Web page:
Since November 12th, no player on the Vancouver Canucks has more points than Tanner Pearson. The 27-year-old has been a point-per-game player in his last 31 games and is one of the reasons the Canucks occupy first spot in the Pacific Division heading into the all-star break.
Not only is Pearson enjoying one of the most productive stretches of his NHL career, but he's quietly been a consistent and effective contributor since arriving to Vancouver in a trade from Pittsburgh last season.
The Canucks acquired Pearson from the Penguins in exchange for defenceman Erik Gudbranson at last year's trade deadline. The Kitchener, Ontario native made an immediate impact upon arrival, recording nine goals and 12 points in his first 19 contests. He's carried that success into 2019-20, exploding for 14 goals and 37 points in his first 49 games this season.
Pearson's lethal shot, 200-foot game and hockey intelligence are all contributing to his success this season. When he isn't putting that great shot to use, Pearson is scoring his goals by reading the play and driving to the net. His goals won't necessarily make all the highlight reels, but Pearson already has three 15-goal NHL seasons to his name due to his hockey awareness and natural goal-scoring ability.
Video: NSH@VAN: Pearson beats the defense, Rinne for PPG
The Canucks had an idea of what they were getting when they acquired Pearson last season. The 6'1" forward has a proven history of scoring goals at almost every level he's played at. After being taken 30th overall in the 2012 NHL Entry Draft by the Kings, Pearson took steps forward in each of his first three seasons with LA before breaking out for consecutive 40-point seasons in 2016 and 2017.
Pearson's career year came in the 2016-17 campaign when he potted 24 goals for the Kings. He had a down year in 2018-19 split between LA and Pittsburgh before being traded to Vancouver. Pearson appeared to lose his confidence early last season but was quick to regain it upon joining the Canucks. He was set up to success for Vancouver with Travis Green giving him quality linemates and minutes from the get-go. Pearson has regularly played with Bo Horvat since the trade and has developed some impressive chemistry with the Canucks' captain. The team's current second line, which also includes Loui Eriksson, owns a 51.58 Corsi-For percentage and 57.89 High Danger Corsi-For percentage, a strong indication of possession dominance.
Pearson isn't just piling up his points in stretches. He's doing it consistently. The top-six forward has only been held off the scoresheet in back-to-back games twice since mid-November and is on pace to easily surpass his previous career high of 44 points. Pearson is shooting the puck more frequently than he ever has before and is being rewarded for his strong play by receiving the highest average ice time (16:28) of his NHL career.
Instead of Vancouver relying primarily on the Pettersson, Boeser and Horvat trio this season, the wealth has been spread out more evenly. Pearson is one of six Vancouver forwards who have already reached double digits in goals this season. That's a major improvement from a year ago when Boeser, Horvat, and Pettersson all came close to the 30-goal mark but no other player on the team had more than 15 tallies. The depth contributions are a big reason the Canucks are averaging 3.34 goals-per-game this season after finishing with the sixth-lowest average in 2018-19 (2.64).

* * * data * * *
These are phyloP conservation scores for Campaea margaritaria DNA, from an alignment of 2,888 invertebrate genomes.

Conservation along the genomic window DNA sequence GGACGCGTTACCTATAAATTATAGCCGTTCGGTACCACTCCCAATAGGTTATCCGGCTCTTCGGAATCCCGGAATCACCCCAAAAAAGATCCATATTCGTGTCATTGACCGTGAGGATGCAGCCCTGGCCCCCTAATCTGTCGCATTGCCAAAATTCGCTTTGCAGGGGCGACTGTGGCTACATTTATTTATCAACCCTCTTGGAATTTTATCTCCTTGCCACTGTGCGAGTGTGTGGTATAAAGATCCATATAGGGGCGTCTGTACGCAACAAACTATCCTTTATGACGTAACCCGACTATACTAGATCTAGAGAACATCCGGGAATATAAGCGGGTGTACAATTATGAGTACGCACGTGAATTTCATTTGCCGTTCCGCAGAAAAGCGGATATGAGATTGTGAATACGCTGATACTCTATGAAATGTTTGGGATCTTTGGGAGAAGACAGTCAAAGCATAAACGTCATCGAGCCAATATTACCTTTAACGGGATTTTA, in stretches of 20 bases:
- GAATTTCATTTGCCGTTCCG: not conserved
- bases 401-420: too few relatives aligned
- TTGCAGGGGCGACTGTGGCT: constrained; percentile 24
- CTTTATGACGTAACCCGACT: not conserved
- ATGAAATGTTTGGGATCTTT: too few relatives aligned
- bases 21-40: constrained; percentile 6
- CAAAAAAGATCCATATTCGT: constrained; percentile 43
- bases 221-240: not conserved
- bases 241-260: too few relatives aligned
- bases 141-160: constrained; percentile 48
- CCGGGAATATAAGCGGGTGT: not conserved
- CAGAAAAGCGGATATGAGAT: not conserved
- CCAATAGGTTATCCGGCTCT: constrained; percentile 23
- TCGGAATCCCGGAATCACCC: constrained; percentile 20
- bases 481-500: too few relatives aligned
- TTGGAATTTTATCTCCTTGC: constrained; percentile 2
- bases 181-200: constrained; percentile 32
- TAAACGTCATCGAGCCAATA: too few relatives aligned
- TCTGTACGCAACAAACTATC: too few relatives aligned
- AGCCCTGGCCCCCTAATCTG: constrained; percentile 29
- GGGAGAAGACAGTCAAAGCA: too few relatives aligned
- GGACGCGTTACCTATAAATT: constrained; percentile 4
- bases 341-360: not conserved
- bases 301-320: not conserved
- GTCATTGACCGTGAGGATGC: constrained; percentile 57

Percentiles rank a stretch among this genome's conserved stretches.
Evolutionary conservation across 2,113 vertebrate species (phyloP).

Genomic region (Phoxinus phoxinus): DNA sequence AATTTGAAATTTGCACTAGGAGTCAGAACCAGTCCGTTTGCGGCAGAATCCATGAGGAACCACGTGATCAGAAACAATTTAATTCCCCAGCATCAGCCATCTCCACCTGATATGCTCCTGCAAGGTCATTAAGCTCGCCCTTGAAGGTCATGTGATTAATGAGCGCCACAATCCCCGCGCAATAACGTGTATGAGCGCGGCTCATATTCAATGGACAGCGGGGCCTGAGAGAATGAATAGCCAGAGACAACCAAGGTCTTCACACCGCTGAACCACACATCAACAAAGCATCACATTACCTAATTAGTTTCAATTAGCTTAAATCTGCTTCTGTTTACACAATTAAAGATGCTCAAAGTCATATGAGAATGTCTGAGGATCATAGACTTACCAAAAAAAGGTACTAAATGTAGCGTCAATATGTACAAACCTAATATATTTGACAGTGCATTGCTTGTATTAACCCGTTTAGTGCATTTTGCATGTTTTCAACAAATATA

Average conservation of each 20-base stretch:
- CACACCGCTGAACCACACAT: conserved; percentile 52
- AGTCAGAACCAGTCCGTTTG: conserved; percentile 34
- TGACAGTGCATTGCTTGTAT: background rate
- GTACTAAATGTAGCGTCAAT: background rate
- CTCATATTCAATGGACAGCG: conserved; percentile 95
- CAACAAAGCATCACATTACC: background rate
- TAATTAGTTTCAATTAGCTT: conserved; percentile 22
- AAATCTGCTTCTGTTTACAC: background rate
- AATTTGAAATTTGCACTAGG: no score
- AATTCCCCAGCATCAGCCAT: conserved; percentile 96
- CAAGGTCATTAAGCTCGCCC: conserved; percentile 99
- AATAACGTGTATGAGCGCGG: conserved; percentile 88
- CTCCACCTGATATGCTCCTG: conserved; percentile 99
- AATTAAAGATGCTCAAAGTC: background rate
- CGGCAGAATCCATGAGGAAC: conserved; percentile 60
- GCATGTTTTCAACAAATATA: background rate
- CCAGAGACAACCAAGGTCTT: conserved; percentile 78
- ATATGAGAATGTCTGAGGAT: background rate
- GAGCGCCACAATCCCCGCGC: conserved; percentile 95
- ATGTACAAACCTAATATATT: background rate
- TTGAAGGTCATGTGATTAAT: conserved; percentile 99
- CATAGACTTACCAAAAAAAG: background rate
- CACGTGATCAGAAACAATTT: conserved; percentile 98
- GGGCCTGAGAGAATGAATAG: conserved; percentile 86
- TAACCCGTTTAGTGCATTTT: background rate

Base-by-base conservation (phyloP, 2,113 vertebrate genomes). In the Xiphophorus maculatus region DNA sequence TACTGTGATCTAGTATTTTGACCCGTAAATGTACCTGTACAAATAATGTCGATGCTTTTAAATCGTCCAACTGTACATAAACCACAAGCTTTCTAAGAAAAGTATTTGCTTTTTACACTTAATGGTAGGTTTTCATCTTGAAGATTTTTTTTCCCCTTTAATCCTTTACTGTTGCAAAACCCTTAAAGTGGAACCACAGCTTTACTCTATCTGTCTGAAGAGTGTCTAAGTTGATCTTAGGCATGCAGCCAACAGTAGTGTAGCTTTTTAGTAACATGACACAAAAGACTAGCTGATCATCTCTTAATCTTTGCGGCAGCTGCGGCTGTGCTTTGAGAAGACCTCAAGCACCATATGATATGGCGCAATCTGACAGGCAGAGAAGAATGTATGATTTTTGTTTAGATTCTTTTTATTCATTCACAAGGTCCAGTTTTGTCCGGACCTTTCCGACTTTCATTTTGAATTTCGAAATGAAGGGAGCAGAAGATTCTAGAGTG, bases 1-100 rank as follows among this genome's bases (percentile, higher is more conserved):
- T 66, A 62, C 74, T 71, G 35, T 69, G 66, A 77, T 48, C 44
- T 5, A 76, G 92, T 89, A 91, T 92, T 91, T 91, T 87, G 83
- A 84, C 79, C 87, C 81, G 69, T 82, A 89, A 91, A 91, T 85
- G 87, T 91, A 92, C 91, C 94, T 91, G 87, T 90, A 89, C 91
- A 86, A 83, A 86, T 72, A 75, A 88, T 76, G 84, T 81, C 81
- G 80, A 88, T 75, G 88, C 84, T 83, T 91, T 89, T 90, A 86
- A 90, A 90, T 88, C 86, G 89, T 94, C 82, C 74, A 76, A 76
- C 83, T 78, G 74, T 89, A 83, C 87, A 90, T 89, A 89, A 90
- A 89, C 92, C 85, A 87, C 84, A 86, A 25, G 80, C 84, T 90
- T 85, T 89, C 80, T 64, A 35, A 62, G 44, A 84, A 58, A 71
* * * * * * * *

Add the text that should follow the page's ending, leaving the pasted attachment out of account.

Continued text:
Pearson has also played a role in helping the Canucks' power play improve from 17.1 percent efficiency last season to 23.8 percent efficiency this season. The former King has chipped in three tallies with the man advantage, as the Canucks have confidently been able to put out their second unit without needing to rely on the big guns to get the job done. Pearson's power-play time (1:42 average) isn't much different from what he was seeing in LA, but he's already matched his career high in power-play goals. By using his 6'1", 201 lbs frame to create a net-front presence and relying on his solid hand-eye for deflections, Pearson is creating havoc for opposing goaltenders.
Video: SJS@VAN: Pearson redirects shot in front for PPG
Not only is Pearson shining on offense, but he's also getting it done defensively. The second-line winger is constantly getting matched up against opposing team's top lines at five-on-five and is also making an impact on the penalty kill. For the second straight year, the Canucks have a penalty kill operating at over 80 percent efficiency. Pearson's relentless hustle and puck pursuit has led to him sitting fourth on the team with 22 takeaways this season.
Some of Pearson's biggest assets are his playoff experience with the Kings and leadership ability. Pearson was a key depth contributor for the Los Angels team that won the Stanley Cup in 2014. The Canadian forward was just a 21-year-old rookie when he recorded four goals and 10 points in the 2014 postseason to help the Kings capture Lord Stanley.
Pearson's prior playoff experience is going to be very valuable when the Canucks manage to end their four-year playoff drought. Vancouver's current young core, which includes 21-year-old Elias Pettersson and 20-year-old Quinn Hughes, have yet to get a taste of NHL postseason hockey. Pearson going through the ups-and-downs of a lengthy playoff run at a young age is going to be a major asset anytime this young group of Canucks is faced with adversity down the road.
Pearson isn't the flashiest player on the ice, but he's quietly been one of the most consistent Canucks since arriving from Pittsburgh and is on pace for his best NHL season to date.